It seems that what was rumored is starting to come true, at least for Android Q beta testers. While it’s no assurance that the next version of Android will behave this way, some testers are reporting getting system updates on their Pixel phones not via the Settings app but via Google Play Store’s Download Manager. That, however, does raise some questions on how Google plans to implement such a system.
It might be strange that Google is diverging from what is actually a common industry practice where system updates are located and handled differently from app store updates. One Redditor commented, however, that it could likely mean that Google could push out system updates directly, bypassing OEMs and carriers that often cause delays. While this could theoretically translate to faster updates, it could also backfire in ugly ways.
The reason updates take long is because Android vendors and carriers often have to first test changes they make on top of Android before rolling out the update. Google has made efforts like Project Treble and A/B Seamless updates but it hasn’t exactly delivered its promise of fast and regular updates. This might be its way of forcing the matter but users could end up with broken systems if it isn’t careful.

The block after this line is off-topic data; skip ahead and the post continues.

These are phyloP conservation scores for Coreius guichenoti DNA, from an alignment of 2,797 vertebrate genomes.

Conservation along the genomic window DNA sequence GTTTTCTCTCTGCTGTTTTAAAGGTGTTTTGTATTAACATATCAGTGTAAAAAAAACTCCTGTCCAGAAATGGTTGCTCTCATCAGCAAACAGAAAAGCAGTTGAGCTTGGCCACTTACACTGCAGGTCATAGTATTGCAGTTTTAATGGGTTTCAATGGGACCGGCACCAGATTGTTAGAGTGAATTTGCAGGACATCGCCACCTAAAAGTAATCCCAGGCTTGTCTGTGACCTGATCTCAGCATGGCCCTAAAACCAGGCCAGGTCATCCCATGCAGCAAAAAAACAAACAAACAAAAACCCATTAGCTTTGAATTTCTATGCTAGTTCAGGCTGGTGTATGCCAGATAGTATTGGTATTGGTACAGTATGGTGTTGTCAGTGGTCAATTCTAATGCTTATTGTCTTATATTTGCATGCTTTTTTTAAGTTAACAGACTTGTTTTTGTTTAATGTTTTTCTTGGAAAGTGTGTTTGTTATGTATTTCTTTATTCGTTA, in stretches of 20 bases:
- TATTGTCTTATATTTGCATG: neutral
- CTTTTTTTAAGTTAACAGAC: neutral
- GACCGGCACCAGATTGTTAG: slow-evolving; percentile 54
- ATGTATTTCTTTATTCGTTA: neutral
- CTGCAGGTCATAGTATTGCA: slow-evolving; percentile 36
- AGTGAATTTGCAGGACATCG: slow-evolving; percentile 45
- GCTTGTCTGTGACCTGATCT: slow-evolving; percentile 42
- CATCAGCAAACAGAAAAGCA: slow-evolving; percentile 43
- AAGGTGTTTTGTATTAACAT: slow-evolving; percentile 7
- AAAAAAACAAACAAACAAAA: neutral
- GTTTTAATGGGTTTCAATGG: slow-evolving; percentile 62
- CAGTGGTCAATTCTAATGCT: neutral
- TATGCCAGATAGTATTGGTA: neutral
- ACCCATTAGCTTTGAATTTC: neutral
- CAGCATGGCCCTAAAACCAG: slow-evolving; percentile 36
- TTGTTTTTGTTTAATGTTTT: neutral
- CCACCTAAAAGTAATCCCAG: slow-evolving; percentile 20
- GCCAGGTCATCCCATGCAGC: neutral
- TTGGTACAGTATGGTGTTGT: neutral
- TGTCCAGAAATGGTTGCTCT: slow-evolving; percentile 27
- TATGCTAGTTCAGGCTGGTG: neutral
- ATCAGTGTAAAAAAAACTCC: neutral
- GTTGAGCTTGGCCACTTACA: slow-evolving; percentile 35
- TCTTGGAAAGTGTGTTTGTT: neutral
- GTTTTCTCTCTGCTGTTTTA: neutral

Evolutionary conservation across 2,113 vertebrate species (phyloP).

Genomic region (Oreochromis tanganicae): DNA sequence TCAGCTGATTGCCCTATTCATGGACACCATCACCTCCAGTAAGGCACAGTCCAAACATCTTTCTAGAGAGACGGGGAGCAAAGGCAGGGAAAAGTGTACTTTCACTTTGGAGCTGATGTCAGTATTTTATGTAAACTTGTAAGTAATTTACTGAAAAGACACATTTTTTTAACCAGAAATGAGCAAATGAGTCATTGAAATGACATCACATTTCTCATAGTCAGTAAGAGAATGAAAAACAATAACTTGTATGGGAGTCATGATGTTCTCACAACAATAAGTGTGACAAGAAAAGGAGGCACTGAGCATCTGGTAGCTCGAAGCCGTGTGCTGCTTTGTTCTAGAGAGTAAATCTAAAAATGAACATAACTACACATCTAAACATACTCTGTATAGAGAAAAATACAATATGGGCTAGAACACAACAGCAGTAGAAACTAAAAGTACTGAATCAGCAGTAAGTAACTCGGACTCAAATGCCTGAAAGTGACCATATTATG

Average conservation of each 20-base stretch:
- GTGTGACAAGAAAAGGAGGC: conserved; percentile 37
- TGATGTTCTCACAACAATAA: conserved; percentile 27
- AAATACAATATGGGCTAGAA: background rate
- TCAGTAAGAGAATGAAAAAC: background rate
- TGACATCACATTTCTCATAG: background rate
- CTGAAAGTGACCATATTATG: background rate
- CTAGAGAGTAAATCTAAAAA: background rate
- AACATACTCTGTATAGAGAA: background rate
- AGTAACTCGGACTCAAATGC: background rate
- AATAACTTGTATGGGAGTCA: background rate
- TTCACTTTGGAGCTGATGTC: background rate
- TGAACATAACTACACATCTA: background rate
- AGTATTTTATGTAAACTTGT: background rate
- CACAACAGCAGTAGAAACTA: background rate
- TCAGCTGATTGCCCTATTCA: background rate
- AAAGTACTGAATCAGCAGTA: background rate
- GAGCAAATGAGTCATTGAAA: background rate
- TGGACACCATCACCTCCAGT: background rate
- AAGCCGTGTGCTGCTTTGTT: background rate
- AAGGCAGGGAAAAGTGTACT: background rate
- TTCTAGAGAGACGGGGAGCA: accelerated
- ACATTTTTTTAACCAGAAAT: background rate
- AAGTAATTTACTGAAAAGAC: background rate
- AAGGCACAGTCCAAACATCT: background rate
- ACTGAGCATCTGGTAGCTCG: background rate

Complicating matters are reports that say their Pixel phones restarted immediately after downloading and installing those updates. It isn’t yet clear whether that happened without any warning or permission but it can still be an ugly mess if not handled properly. Of course, it’s still undergoing testing in Android Q beta, so it’s still very raw at the moment.
And then there’s the potential legal issue of Google tying Android more intricately into its Play services. It’s all too early to draw any conclusion at this point but, suffice it to say, Google has aroused the interest of many Android users and, potentially, Android phone makers as well.